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American Blue Diode Laser Pulses Atop Silicon Carbide Substrate

Photonics Spectra
Jul 1997
Michael K. Robinson

DURHAM, N.C. -- Cree Research Inc. has demonstrated a pulsed blue semiconductor diode laser that operates at room temperature -- a first step in a race for a commercial device that would greatly increase optical storage capacity.
The company's 403-nm laser is based on a silicon carbide (SiC) substrate and a gallium nitride (GaN) lasing medium. Nichia Chemical Industries of Anan, Japan, demonstrated a GaN diode laser in 1995, but Cree officials believe their device is the first GaN laser built on a SiC substrate.

According to Alan Robertson, the company's chief financial officer, the SiC substrate represents a significant advance over Nichia's sapphire-substrate GaN blue laser:

  • It offers a natural cleavage plane that channels the laser energy. The sapphire crystal has no such plane, so researchers must manufacture one using reactive ion etching.
  • Silicon carbide dissipates heat 10 times faster than sapphire.
  • The crystal lattice structure of SiC aligns more easily with GaN, averaging only about 3 percent dislocation defects, compared with about 15 percent for the sapphire substrate.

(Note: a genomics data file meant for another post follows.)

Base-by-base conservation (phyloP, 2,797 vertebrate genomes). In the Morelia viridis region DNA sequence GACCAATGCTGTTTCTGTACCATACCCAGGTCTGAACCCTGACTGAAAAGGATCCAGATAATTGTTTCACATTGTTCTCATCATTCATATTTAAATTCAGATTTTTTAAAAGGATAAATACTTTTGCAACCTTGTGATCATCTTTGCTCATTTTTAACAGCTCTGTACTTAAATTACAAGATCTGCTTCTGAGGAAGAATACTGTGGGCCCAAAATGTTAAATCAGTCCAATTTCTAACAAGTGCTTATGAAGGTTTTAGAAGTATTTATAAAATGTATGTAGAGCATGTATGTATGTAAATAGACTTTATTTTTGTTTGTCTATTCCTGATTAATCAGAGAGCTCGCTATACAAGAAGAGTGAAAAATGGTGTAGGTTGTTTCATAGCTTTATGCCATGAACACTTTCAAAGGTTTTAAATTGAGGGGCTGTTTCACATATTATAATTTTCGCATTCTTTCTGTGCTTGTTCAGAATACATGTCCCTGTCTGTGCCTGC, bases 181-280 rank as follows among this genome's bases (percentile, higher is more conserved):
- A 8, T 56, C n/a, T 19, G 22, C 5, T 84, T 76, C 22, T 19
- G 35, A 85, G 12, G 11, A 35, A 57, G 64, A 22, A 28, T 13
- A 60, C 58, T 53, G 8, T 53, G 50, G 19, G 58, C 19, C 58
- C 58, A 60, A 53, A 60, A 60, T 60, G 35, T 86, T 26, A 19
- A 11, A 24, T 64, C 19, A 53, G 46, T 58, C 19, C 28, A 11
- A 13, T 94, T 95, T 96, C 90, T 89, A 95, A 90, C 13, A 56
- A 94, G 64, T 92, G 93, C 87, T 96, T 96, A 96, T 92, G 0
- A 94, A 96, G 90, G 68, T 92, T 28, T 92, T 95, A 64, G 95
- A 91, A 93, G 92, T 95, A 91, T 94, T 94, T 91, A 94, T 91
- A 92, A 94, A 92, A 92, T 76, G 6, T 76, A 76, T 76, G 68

"In our opinion, this is going to be the right materials system for the future," said Robertson.

    Limited lifetime
    The blue laser, a long-sought prize of semiconductor photonics, promises improved efficiency in optical storage. Preliminary research indicates that using a blue laser could quadruple the storage capacity of an audio disc. Because a blue laser has a shorter wavelength, it can be focused on a smaller spot than the conventional GaAs lasers used in consumer compact disc players and CD-ROM drives.It also has potential for undersea communications because seawater absorbs less blue light than longer wavelengths.
    Such commercial applications of blue diode lasers will require life spans of 10,000 h, and the Cree device is far from that goal. "We have observed a duty cycle from 0.01 percent to 1 percent. Between that range, at 0.1 percent, we have observed lifetimes on the order of a few minutes," Robertson said.

    The company has not divulged the device's output power.
    The development is the product of cooperative funding among Cree Research, Philips Laboratories-Briarcliff and the Defense Advanced Research Projects Agency.



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